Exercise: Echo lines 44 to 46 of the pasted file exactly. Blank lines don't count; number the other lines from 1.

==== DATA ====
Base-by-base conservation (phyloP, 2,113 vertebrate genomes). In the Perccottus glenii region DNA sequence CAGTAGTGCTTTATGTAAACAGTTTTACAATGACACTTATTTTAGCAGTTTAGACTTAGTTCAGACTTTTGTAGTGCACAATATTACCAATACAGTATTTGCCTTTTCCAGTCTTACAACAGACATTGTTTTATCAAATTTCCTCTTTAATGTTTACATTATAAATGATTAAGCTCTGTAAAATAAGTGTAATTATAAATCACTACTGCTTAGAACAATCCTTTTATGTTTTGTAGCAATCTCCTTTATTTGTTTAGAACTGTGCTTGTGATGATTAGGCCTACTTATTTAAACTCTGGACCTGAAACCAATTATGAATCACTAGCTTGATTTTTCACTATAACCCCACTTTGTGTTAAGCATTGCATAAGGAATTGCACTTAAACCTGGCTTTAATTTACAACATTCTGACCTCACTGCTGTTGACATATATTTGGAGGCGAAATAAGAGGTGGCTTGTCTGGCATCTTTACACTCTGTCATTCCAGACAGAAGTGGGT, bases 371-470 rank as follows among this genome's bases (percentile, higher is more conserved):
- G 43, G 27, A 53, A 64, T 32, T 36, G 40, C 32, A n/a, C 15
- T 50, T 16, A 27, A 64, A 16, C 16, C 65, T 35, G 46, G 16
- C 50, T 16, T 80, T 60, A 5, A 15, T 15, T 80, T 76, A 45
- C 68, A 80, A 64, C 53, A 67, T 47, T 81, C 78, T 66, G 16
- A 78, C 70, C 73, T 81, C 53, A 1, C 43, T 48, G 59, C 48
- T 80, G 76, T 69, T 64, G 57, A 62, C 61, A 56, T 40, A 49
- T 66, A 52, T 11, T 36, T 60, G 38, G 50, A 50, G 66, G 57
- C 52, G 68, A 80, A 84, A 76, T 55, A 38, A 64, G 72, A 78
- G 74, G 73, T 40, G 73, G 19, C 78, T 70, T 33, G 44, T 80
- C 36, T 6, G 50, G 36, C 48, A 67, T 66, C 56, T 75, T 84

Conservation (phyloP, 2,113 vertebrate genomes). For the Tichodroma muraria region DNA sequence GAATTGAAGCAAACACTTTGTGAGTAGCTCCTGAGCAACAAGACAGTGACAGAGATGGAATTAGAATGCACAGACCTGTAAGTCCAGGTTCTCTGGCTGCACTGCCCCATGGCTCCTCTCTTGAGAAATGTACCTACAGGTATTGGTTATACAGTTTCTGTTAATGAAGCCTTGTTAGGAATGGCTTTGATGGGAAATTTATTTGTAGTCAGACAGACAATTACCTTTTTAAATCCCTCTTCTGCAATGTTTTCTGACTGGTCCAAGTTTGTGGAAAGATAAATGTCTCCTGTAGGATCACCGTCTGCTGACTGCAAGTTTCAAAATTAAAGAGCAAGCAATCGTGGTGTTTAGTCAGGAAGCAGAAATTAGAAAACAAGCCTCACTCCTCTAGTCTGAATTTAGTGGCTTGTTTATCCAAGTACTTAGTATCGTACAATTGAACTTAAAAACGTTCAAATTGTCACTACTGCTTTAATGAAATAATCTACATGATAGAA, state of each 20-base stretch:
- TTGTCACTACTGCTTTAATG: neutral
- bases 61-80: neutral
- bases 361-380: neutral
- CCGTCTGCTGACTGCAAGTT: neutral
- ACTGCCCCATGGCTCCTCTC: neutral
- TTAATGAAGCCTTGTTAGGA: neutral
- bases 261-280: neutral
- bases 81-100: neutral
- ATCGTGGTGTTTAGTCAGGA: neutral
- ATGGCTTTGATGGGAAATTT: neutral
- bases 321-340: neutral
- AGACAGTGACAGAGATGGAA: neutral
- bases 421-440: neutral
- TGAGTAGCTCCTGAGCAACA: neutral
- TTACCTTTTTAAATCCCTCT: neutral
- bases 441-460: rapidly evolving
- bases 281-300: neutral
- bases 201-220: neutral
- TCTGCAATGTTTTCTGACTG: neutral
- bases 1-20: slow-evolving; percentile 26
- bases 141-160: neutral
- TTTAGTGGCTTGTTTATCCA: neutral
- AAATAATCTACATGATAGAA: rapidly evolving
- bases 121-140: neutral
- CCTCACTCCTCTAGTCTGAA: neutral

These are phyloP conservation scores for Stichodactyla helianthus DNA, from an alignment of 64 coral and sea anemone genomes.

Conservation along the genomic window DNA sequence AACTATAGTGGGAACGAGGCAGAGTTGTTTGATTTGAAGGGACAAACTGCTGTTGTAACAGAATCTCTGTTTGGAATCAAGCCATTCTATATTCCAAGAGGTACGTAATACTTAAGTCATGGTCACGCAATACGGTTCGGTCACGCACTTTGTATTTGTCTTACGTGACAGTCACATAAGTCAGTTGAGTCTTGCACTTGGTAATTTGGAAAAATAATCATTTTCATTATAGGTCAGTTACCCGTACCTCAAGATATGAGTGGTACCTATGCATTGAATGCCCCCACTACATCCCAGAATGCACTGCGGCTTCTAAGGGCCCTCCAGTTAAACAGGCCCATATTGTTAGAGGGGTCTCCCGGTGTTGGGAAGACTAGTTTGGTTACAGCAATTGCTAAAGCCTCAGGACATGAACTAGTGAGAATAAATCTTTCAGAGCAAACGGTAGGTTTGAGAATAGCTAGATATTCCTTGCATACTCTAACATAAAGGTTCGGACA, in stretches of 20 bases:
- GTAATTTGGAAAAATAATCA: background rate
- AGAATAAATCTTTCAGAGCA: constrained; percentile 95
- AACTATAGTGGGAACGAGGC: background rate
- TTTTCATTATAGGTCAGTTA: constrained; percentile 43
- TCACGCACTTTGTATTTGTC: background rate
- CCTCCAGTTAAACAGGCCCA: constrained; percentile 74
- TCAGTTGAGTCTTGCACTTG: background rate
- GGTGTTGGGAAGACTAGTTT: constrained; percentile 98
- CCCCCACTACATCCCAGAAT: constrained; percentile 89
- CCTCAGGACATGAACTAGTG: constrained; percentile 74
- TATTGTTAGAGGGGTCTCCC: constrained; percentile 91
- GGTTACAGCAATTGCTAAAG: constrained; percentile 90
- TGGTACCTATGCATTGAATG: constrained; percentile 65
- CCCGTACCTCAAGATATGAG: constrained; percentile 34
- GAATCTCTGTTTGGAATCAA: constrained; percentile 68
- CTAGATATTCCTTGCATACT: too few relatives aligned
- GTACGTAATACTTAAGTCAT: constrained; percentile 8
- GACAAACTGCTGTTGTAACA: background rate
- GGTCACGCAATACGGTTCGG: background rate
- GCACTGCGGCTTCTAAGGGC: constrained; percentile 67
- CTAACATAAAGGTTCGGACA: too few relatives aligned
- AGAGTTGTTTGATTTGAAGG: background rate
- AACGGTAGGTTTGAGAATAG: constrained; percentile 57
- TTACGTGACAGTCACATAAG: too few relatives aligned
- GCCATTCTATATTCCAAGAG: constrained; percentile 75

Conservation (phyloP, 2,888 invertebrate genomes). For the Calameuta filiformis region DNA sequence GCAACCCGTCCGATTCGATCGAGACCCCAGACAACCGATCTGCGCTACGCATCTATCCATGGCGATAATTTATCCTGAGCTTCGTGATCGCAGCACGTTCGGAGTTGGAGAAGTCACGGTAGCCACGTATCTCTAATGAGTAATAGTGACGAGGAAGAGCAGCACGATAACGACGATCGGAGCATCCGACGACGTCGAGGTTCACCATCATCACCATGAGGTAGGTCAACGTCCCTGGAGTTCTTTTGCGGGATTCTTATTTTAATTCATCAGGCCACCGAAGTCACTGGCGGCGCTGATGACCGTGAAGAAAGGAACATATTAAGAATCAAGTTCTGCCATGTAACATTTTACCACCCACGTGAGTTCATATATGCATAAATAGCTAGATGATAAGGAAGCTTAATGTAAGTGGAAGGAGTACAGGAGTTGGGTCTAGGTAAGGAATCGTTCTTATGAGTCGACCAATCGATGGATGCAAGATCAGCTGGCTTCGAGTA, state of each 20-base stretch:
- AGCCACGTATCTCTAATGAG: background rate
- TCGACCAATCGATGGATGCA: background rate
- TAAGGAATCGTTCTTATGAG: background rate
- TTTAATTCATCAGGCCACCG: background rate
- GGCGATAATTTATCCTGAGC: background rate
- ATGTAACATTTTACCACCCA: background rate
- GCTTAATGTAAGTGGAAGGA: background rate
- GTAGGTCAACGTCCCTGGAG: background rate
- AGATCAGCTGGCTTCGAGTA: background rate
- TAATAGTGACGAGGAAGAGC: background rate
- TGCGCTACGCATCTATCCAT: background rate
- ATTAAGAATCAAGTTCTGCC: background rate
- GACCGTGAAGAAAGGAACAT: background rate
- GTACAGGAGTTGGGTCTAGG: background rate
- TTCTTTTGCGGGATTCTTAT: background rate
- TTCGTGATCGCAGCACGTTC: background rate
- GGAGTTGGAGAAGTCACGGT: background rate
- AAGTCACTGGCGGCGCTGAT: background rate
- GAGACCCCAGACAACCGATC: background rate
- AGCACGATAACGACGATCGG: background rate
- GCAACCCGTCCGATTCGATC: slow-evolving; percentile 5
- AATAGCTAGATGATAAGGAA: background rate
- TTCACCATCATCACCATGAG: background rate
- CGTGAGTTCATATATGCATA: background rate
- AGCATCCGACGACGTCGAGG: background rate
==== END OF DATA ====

- TCACGCACTTTGTATTTGTC: background rate
- CCTCCAGTTAAACAGGCCCA: constrained; percentile 74
- TCAGTTGAGTCTTGCACTTG: background rate